There is a strong possibility that the food supply in central and southern California will take a major hit from a potential grocery workers strike.
Reports indicate that some 47,000 workers at hundreds of Ralphs (Kroger), Albertsons, Vons, and Pavilions stores throughout the bottom half of California will walk off the job after the United Food and Commercial Workers union failed to reach an agreement before the latest three-year contracts expired on March 6.
Another perfect storm to strike the food economy, a potential strike would leave thousands of grocery stores and supermarkets without clerks, butchers, pharmacists and pharmacy technicians.
The results of a vote on the strike are expected to be released on March 27.
Employees had asked for a $5-an-hour wage increase, among other proposals, only to receive an offer of a 60-cent wage increase, which the union called “shockingly low” and well below what workers need to cover cost of living in California.
“Both companies have refused to agree to expand safety committees in the stores, and have yet to negotiate meaningful health and welfare benefits,” a United Food and Commercial Workers statement reads.
On the final day of negotiations, the union emphasized that grocery workers are essential, as was demonstrated throughout the Wuhan coronavirus (COVID-19) plandemic.
“We saw how people were acting like the world was ending, but we could not stay home,” said Erlene Molina, a Ralphs employee and bargaining committee member, to company negotiators.
“We knew that we had an obligation to our community, so we showed up every day.”
On-and-off food shortages have been a problem ever since the beginning of the plandemic, as has inflation and supply chain problems.
The loss of grocery workers in America’s most populous state at a time when inflation is through the roof amid talks of war will only add fuel to the fire of an already delicate situation.
In a statement, Ralphs said the union vote creates “unnecessary concern for our associates and communities, at a time when we should be coming together in good faith bargaining to find solutions and compromise.”
“At Ralphs, we remain focused on settling a deal with the UFCW,” the company added.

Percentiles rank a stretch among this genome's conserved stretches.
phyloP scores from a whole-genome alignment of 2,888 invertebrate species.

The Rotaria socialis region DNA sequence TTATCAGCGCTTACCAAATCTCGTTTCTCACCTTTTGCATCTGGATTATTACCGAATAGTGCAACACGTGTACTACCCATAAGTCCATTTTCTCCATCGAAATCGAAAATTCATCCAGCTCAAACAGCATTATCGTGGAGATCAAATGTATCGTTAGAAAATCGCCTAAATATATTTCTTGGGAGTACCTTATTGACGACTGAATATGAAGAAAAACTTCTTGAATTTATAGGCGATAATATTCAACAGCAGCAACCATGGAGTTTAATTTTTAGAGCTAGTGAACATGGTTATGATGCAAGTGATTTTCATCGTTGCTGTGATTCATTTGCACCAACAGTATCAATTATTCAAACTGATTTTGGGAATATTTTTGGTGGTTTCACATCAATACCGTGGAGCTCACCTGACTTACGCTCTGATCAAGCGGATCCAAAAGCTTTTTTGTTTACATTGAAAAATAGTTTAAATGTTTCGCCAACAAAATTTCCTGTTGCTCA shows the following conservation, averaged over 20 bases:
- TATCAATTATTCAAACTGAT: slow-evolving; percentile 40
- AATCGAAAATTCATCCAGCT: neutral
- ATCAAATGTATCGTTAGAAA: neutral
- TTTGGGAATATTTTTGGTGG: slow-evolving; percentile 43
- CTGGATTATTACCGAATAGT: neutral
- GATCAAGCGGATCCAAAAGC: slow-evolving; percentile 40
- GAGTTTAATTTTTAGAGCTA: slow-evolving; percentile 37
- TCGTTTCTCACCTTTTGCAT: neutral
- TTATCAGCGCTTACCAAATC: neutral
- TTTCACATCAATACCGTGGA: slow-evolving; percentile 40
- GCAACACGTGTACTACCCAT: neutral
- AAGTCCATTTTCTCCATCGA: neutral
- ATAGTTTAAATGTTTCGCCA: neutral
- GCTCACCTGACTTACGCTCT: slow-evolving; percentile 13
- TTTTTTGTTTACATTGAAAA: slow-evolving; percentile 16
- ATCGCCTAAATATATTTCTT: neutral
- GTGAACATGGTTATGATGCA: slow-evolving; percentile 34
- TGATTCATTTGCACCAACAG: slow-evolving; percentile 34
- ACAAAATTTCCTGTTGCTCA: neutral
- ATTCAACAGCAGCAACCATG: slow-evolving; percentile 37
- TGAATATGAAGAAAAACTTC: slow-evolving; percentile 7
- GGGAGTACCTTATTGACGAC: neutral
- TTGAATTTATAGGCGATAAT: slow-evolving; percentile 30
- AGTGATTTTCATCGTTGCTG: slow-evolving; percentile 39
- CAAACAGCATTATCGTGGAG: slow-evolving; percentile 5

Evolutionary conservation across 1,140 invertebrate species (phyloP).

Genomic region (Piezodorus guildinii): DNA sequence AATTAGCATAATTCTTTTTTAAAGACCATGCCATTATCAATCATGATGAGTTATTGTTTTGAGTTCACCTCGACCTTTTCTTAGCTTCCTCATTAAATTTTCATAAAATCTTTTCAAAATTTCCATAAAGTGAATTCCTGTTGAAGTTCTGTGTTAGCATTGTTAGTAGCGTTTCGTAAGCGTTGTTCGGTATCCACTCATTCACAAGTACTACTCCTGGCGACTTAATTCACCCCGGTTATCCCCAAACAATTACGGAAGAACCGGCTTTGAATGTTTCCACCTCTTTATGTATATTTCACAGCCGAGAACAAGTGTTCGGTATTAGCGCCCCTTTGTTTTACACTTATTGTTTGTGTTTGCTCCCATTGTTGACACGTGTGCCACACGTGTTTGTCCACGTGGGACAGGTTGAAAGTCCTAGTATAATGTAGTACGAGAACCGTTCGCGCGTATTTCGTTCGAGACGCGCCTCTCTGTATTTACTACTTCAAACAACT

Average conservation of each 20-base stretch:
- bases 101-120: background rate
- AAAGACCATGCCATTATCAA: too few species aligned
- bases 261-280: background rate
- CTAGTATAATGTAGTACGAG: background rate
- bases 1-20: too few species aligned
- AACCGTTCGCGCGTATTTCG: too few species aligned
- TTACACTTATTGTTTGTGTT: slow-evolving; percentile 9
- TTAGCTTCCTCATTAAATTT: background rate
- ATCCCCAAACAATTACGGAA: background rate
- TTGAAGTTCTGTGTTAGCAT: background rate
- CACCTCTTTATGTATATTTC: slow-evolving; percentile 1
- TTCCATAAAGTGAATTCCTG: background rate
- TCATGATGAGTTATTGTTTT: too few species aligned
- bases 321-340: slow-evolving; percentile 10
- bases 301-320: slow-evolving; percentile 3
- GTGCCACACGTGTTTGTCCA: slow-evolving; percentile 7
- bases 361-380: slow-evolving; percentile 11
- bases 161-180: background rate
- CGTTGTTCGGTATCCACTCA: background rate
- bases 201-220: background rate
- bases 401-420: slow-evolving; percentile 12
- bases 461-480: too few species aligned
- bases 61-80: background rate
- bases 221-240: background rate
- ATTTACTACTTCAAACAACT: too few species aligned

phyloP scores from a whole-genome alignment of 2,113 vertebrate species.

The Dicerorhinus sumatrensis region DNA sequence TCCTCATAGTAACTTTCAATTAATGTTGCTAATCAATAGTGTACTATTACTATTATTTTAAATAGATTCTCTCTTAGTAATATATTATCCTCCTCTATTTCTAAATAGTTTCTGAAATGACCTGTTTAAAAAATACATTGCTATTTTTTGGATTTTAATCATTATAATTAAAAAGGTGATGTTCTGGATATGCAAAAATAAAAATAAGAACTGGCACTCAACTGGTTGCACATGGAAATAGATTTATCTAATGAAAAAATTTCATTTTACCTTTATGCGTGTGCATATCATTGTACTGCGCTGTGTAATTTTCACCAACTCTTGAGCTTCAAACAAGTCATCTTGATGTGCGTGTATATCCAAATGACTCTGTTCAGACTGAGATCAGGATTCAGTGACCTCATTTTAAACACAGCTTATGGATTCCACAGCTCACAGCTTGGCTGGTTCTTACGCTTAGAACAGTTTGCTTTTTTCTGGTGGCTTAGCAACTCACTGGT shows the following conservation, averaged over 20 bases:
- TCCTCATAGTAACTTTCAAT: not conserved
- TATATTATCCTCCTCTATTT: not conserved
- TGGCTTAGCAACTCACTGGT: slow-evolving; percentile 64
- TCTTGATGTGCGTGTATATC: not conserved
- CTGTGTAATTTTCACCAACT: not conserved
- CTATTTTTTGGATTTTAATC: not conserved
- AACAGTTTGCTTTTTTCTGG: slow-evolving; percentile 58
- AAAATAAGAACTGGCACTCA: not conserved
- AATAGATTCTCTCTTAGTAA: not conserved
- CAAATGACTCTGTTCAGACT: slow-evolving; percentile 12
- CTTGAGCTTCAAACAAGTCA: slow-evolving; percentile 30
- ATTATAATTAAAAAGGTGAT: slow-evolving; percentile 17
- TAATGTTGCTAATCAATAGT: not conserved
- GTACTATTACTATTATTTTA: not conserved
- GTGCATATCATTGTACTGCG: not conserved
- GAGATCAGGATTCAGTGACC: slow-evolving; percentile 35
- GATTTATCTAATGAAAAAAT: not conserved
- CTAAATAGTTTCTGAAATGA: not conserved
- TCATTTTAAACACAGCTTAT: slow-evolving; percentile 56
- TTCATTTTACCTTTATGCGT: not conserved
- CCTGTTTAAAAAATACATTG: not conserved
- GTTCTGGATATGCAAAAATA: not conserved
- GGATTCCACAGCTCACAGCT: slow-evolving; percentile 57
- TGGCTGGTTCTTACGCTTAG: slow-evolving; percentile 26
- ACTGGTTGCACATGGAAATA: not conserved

Albertsons issued a statement as well, claiming that the goal of the negotiation is “to provide our employees with a competitive total compensation package of wages, health, welfare and pension benefits.”
“We are committed to working collaboratively to ensure that we reach an agreement that is fair to our employees, good for our customers and allows Albertsons, Vons and Pavilions to remain competitive in the Southern California market,” the company added.
The union has likewise not yet reached agreements with other California supermarket chains, including Gelson’s, Stater Brothers and Super A.
Back in 2019, employees of Ralphs, Vons, Pavilions and Albertsons voted to authorize a strike, however contracts were ultimately reached without the need for a walkout.
As some will recall, there was also a massive grocery workers strike back in 2003 and 2004 that put nearly 70,000 southern California grocery workers on picket lines for more than four months. Should something like that happen again at a time like this, it could be catastrophic.
“I honestly believe grocery workers deserve high pay because it is unbearable working under pressure tolerating the behavior of all kinds of people,” wrote someone in response to the news.
“Companies have been exploiting these workers unfairly. I know companies never lose money because they pass it on to the consumers. Go to a protest, I am with you.”
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